Health Benefits of Drinking in the Afternoon (source: 午後に飲むことの健康上の利点)

What Are the Health Benefits of Drinking in the Afternoon?


  • Total voters
    7
  • Poll closed .

Mike Bulgakov

G.O.A.T.
Just came across an article and would like to know your opinion.
Osamu Dazai responds:


“I drink out of desperation. Life is too dreary to endure. The misery, loneliness, crampedness — they're heartbreaking.[...] What feelings do you suppose a man has when he realizes that he will never know happiness or glory as long as he lives? Hard work. All that amounts to is food for the wild beasts of hunger.”
― Osamu Dazai,
The Setting Sun

“I am convinced that human life is filled with many pure, happy, serene examples of insincerity, truly splendid of their kind-of people deceiving one another without (strangely enough) any wounds being inflicted, of people who seem unaware even that they are deceiving one another.”
― Osamu Dazai, No Longer Human

“I soon came to understand that drink, tobacco and prostitutes were all great means if dissipating (even for a few moments) my dread for human beings. I came even to feel that if I had to sell every last possession to obtain these means of escape, it would be well worth it.”
--
Osamu Dazai




Health Tips:

Alcohol is healthy because it is low in fats.



If you have started your day with a healthy breakfast like vodka and tomato, orange, or other fruit juices, you might want to get some protein for lunch. A White Russian is a healthy option.



Beer is good in the afternoon because it is full of nutrients. Wine is good for the heart and might be a nice way to move through the night.

 
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SoBad

G.O.A.T.
Osamu Dazai responds:


“I drink out of desperation. Life is too dreary to endure. The misery, loneliness, crampedness — they're heartbreaking.[...] What feelings do you suppose a man has when he realizes that he will never know happiness or glory as long as he lives? Hard work. All that amounts to is food for the wild beasts of hunger.”
― Osamu Dazai,
The Setting Sun

“I am convinced that human life is filled with many pure, happy, serene examples of insincerity, truly splendid of their kind-of people deceiving one another without (strangely enough) any wounds being inflicted, of people who seem unaware even that they are deceiving one another.”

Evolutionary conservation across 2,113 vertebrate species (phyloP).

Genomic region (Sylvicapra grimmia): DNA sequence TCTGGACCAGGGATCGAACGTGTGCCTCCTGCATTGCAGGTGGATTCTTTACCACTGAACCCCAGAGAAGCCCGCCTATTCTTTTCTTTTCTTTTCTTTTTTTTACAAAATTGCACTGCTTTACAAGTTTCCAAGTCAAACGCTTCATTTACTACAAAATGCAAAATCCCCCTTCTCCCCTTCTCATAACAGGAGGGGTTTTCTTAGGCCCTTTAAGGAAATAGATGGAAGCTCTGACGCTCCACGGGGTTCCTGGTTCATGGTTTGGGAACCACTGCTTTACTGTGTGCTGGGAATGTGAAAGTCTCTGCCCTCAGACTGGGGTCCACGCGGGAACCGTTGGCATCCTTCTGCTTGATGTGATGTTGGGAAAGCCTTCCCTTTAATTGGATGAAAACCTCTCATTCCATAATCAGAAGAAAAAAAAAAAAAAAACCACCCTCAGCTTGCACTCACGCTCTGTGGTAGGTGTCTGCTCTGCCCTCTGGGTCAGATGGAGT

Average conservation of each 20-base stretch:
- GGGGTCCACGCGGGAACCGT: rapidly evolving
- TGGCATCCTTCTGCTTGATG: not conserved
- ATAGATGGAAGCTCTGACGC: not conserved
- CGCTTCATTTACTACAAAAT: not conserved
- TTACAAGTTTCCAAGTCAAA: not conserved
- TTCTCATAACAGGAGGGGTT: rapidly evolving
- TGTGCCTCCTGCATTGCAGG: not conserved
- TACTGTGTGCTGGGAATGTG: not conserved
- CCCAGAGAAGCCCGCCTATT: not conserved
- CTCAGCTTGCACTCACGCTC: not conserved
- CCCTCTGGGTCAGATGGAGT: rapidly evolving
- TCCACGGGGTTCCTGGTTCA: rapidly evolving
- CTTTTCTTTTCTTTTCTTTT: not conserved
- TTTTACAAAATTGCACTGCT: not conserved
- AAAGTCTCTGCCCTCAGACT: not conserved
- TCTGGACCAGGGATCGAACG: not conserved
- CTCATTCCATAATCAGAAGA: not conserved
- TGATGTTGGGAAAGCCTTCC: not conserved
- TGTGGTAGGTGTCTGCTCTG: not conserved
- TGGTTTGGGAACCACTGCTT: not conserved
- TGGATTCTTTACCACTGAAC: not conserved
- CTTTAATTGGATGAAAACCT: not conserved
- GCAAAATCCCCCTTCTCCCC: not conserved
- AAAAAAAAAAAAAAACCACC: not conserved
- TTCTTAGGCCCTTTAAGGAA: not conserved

― Osamu Dazai, No Longer Human

“I soon came to understand that drink, tobacco and prostitutes were all great means if dissipating (even for a few moments) my dread for human beings. I came even to feel that if I had to sell every last possession to obtain these means of escape, it would be well worth it.”
--
Osamu Dazai




Health Tips:

Alcohol is healthy because it is low in fats.



If you have started your day with a healthy breakfast like vodka and tomato, orange, or other fruit juices, you might want to get some protein for lunch. A White Russian is a healthy option.



Beer is good in the afternoon because it is full of nutrients. Wine is good for the heart and might be a nice way to move through the night.

I really like this Dazai chap, although at times he appears to be stating the obvious. I mean, if you're not spending all your cash on booze, smokes, and hookers, then what are you spending it on? Food and shelter lol...? Family (LMAO)?
 

Mike Bulgakov

G.O.A.T.
What percentage of water is water? I’d say less than 50%
The percentage of water is usually around 90-95% in beer and 60% in vodka, so beer and vodka are great substitutes for water. Showering in beer will leave you sticky, so it's best to shower with vodka
 

Sudacafan

G.O.A.T.
The percentage of water is usually around 90-95% in beer and 60% in vodka, so beer and vodka are great substitutes for water. Showering in beer will leave you sticky, so it's best to shower with vodka
Among other qualities, vodka does not show in your breath.
 

Sysyphus

Talk Tennis Guru
Osamu Dazai responds:


“I drink out of desperation. Life is too dreary to endure. The misery, loneliness, crampedness — they're heartbreaking.[...] What feelings do you suppose a man has when he realizes that he will never know happiness or glory as long as he lives? Hard work. All that amounts to is food for the wild beasts of hunger.”
― Osamu Dazai,
The Setting Sun

“I am convinced that human life is filled with many pure, happy, serene examples of insincerity, truly splendid of their kind-of people deceiving one another without (strangely enough) any wounds being inflicted, of people who seem unaware even that they are deceiving one another.”
― Osamu Dazai, No Longer Human